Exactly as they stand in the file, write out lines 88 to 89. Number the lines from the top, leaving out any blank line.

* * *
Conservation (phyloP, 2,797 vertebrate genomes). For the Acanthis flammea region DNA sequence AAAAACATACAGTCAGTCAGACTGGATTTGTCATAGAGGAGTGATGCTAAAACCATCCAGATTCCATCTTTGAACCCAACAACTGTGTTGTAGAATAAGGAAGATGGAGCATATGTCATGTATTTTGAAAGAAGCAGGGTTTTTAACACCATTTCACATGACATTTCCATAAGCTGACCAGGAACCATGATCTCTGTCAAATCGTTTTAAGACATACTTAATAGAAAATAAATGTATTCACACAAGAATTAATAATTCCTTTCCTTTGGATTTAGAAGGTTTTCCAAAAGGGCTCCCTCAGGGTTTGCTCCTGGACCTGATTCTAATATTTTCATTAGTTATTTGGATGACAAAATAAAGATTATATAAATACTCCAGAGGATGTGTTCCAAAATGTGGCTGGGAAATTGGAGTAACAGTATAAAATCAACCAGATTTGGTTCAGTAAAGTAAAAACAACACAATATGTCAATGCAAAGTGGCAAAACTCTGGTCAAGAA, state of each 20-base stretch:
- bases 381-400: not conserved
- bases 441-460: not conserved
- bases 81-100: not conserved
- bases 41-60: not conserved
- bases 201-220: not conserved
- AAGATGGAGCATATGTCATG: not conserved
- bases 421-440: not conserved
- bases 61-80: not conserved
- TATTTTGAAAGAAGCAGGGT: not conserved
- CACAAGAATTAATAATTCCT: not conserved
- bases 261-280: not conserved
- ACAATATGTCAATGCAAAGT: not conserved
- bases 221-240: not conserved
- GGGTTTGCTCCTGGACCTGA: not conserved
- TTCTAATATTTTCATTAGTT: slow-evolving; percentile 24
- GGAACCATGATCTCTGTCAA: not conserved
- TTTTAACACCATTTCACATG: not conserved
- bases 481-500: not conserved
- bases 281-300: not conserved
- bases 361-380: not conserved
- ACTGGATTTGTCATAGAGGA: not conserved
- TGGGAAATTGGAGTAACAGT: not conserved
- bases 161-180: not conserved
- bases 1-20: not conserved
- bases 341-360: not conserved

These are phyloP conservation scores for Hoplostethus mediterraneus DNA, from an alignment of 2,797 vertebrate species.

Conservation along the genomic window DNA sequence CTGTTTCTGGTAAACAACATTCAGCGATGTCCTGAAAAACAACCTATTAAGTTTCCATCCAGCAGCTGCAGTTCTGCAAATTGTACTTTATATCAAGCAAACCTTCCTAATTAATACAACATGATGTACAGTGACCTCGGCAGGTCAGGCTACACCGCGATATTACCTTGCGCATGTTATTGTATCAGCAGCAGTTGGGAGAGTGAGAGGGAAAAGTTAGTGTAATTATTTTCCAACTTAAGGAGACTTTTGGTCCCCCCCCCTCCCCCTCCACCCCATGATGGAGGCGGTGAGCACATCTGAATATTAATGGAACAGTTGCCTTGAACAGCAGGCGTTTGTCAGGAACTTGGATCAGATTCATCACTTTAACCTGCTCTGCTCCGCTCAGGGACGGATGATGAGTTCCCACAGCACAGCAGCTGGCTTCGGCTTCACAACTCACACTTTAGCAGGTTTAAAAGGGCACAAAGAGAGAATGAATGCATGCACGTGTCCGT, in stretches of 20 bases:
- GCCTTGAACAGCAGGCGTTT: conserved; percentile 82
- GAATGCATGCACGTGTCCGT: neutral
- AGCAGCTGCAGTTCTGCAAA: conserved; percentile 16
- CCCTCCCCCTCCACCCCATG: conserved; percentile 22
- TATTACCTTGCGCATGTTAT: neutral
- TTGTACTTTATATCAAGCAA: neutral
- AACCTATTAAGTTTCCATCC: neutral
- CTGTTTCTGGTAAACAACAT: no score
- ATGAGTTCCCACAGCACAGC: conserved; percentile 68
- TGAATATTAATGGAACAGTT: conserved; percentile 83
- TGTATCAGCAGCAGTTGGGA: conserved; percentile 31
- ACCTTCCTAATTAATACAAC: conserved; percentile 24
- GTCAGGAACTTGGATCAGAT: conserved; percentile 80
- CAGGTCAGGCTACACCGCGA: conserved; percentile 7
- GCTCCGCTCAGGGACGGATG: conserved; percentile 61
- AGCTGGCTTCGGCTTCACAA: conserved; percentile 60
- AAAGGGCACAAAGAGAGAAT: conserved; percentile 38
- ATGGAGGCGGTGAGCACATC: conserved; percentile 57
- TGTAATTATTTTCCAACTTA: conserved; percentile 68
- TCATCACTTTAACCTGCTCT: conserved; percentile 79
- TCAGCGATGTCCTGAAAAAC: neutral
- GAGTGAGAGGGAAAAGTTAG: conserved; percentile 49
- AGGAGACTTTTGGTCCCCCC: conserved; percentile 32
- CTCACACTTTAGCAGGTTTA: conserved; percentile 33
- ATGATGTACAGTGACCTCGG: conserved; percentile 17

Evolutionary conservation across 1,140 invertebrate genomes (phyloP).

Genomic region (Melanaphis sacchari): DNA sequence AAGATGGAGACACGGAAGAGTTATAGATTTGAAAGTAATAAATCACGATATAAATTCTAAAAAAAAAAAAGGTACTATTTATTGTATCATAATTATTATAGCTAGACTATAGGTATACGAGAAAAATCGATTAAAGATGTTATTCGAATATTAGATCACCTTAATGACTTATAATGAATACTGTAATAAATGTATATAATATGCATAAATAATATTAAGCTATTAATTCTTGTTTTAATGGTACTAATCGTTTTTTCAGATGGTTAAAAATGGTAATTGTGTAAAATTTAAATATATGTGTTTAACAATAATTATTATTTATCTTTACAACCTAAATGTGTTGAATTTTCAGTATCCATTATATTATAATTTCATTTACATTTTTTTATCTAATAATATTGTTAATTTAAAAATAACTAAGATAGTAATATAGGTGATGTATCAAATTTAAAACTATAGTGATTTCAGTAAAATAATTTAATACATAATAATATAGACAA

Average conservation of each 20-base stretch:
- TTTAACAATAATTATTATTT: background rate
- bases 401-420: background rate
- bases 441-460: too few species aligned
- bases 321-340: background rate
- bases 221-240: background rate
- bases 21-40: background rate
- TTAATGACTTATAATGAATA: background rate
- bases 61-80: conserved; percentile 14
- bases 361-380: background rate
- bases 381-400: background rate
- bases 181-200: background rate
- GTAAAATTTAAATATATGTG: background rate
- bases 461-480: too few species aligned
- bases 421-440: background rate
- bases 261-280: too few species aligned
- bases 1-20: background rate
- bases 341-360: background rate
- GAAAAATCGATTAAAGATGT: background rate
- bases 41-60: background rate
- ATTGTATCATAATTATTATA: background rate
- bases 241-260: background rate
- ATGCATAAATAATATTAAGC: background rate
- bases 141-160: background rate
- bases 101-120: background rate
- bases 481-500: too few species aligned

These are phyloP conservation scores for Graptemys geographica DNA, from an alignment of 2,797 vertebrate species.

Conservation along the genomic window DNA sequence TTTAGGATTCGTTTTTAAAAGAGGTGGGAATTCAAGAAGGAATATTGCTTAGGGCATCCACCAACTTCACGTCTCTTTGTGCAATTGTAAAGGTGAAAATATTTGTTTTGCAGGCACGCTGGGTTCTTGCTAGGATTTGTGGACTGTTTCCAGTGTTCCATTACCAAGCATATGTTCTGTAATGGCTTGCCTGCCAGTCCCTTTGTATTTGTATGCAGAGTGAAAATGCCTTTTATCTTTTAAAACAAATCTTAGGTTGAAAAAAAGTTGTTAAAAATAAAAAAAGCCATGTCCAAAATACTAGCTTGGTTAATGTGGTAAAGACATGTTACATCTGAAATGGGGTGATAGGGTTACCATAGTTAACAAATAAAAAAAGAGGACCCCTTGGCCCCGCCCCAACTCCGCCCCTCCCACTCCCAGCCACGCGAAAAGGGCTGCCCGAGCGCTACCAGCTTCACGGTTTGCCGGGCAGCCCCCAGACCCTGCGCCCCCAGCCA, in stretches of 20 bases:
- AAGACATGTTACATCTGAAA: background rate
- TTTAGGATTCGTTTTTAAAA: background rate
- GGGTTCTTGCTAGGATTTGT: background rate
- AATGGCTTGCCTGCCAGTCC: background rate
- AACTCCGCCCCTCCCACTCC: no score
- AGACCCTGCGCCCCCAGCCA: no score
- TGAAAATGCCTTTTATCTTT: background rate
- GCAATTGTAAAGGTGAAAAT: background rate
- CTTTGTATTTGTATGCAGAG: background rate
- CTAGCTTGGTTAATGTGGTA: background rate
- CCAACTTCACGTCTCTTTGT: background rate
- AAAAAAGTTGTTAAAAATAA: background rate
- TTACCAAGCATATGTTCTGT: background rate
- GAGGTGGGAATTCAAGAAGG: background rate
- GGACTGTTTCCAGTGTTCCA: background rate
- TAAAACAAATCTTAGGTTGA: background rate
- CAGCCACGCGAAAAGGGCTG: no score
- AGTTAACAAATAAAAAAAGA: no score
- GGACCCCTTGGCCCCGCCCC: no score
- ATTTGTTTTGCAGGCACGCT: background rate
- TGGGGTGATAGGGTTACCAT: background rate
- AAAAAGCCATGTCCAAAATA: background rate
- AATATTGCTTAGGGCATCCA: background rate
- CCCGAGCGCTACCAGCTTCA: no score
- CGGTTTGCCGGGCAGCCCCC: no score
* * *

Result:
- AACTCCGCCCCTCCCACTCC: no score
- AGACCCTGCGCCCCCAGCCA: no score